Figures released this week by the Federal Motor Transport Authority show new registrations of diesel cars dropped by 25.4 per cent in March to under 109,000, a year-on-year fall of about 146,000.
Around 31.4 per cent of cars registered by the KBA federal vehicle licensing authority last month were diesels, 9.2 percentage points fewer than in March last year.
New registrations of all cars fell 3.4 per cent year-on-year to 347,433 in March.
Germany’s highest administrative court ruled on February 27 that cities could ban diesel cars and lorries to limit air contamination in the most polluted urban areas.
Twenty major German cities are set to fail to comply with binding EU clean air regulations by 2020. The European Union’s executive branch, the European Commission, has threatened to sue Germany at the European Court of Justice unless it addresses the situation swiftly.
The court action is designed to tackle harmful fine particles and nitrogen oxides (NOx) emissions.
Germany’s Federal Environmental Agency (UBA) has estimated that diesel cars were responsible for more than 50 per cent of harmful NOx emissions in the country.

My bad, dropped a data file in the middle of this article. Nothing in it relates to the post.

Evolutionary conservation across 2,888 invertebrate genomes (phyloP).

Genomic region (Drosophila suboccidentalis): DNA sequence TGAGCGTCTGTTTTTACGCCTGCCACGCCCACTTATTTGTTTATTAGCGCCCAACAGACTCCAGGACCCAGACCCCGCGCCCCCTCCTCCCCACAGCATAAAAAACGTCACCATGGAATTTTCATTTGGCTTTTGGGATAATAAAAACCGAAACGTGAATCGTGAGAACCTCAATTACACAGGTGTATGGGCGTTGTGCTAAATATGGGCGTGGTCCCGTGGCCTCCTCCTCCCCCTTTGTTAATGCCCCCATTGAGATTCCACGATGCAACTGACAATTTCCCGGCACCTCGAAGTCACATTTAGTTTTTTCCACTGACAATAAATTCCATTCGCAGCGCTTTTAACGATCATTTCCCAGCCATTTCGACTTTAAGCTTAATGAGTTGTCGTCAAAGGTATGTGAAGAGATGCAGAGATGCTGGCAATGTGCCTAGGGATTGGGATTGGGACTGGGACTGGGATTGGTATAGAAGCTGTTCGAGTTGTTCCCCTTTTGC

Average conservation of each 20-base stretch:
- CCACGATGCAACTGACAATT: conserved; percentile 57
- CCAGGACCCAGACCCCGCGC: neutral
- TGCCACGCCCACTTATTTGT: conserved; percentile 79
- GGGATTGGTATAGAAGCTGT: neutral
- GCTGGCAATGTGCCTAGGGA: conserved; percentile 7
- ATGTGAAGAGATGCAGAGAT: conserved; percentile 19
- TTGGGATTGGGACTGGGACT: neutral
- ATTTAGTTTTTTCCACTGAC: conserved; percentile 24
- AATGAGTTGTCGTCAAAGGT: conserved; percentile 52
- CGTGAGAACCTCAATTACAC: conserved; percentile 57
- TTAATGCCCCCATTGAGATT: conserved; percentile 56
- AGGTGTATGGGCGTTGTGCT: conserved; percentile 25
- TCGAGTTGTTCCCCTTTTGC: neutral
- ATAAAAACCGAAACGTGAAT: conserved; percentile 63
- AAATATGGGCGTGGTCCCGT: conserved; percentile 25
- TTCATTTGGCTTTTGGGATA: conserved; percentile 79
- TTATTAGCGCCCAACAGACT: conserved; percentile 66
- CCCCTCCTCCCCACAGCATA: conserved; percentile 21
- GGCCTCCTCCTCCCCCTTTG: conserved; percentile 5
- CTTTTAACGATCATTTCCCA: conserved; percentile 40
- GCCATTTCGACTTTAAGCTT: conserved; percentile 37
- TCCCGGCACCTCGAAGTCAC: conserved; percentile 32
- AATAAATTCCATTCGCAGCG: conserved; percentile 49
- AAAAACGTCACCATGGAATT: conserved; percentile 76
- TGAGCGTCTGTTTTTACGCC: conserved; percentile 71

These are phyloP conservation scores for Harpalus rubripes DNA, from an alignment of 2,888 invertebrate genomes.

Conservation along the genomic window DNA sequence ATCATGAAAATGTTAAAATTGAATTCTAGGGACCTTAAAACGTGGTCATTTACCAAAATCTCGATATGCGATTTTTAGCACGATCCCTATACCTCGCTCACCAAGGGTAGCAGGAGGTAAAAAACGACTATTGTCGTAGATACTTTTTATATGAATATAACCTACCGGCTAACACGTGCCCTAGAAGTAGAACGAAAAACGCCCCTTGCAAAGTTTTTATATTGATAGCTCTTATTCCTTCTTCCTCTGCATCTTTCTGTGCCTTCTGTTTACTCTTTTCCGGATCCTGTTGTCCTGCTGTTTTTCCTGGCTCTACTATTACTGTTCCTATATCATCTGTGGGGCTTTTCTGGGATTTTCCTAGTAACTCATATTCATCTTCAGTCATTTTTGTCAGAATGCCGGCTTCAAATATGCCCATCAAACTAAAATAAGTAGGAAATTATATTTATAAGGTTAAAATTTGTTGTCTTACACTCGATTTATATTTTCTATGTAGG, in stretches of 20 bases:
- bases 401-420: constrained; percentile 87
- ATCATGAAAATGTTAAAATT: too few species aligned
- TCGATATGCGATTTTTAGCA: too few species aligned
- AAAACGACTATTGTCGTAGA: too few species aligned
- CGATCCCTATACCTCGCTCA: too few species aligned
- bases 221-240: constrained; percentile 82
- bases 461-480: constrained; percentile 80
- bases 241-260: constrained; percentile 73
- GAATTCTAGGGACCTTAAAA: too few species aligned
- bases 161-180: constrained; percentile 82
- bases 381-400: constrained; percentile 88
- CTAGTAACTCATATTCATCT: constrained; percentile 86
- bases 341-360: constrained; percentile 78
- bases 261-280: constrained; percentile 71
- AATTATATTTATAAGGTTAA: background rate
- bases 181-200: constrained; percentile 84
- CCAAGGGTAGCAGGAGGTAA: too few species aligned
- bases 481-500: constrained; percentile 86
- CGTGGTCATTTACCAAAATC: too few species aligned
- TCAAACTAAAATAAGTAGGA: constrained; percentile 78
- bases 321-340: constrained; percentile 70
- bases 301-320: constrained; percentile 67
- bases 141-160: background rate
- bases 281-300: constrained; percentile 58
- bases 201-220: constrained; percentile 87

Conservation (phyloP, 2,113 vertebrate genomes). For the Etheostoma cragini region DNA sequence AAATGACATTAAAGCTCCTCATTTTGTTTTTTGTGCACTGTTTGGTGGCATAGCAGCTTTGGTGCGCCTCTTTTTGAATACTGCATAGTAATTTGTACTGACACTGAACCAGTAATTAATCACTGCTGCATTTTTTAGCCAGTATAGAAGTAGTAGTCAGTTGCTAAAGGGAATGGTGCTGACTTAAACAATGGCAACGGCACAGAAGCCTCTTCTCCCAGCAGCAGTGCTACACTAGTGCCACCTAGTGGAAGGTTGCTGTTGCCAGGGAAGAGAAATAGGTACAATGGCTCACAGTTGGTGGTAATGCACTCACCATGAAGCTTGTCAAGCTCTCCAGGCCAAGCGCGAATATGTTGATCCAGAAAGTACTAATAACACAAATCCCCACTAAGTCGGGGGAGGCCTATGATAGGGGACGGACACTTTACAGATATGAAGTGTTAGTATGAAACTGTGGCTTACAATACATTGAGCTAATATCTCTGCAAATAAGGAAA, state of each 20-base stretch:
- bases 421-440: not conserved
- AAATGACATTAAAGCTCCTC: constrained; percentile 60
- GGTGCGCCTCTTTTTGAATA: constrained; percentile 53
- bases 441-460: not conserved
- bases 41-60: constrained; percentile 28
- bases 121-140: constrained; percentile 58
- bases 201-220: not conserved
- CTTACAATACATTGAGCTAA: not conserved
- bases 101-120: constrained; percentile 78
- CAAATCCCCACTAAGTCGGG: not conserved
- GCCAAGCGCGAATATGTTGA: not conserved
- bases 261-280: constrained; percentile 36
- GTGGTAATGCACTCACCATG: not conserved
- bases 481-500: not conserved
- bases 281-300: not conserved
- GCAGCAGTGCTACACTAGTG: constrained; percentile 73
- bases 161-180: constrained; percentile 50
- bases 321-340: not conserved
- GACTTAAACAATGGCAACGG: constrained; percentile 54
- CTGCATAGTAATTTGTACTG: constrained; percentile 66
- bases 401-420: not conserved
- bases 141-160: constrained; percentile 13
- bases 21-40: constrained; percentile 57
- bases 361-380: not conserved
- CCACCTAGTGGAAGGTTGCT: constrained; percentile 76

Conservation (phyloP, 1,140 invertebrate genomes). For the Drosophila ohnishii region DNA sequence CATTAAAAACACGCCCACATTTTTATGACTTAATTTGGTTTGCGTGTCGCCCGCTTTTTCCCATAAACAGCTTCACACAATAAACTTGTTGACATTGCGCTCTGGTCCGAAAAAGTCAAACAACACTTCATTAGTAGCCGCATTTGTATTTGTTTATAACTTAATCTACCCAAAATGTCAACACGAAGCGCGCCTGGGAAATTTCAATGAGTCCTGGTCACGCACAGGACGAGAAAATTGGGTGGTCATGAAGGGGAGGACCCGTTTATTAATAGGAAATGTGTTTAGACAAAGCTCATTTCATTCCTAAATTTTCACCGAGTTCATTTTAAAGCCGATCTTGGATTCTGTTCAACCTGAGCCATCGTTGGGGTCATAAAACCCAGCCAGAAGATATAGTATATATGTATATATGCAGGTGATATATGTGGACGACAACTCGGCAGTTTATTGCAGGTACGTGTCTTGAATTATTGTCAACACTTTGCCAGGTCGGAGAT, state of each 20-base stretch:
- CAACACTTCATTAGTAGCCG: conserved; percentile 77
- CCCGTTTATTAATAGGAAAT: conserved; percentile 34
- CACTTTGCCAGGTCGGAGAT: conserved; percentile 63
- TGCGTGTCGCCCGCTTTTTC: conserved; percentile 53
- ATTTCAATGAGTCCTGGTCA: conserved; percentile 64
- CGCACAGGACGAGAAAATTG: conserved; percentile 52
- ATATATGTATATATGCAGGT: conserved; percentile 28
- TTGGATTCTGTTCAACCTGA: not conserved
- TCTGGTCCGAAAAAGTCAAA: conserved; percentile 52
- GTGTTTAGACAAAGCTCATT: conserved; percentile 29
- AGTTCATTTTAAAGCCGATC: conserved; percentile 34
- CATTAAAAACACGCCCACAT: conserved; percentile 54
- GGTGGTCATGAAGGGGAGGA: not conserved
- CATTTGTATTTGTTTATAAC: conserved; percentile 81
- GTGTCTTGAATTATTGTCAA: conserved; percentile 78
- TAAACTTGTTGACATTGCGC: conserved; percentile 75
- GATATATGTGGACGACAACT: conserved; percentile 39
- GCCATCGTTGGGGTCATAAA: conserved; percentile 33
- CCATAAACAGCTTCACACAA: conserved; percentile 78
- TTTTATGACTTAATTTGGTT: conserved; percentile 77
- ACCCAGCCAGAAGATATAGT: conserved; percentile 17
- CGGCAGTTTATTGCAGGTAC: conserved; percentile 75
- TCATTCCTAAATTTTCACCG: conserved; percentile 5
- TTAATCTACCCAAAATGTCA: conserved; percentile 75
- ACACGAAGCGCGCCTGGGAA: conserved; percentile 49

The decision is a further blow to diesel fuel technology after the revelations in 2015 that the world’s largest carmaker Volkswagen designed software to cheat US emissions tests.
The new federal government under Chancellor Angela Merkel is trying to stop the court ruling.
Newly appointed transport minister Andreas Scheuer has tried to reassure diesel drivers that his ministry would oppose any outright driving bans in order to prevent a depreciation in the value of their vehicles and instead promote less stringent measures like software updates.
But in the meantime the threat of the legal ruling and the plummeting secondhand market have put buyers off. However, over the first three months of 2018, car sales, a key indicator of German economic health, were up 4 per cent.
Volkswagen boosted its German sales by 7.2 per cent in the first quarter of the year.
BMW, which this year was dragged into an uproar over diesel emissions testing on monkeys, saw quarterly sales fall 1.9 per cent.
Mercedes-Benz, which was also linked to the monkey research scandal, increased sales slightly.
Berlin. Many of Germany’s urban areas breach EU pollution limits. Picture credit: PXHere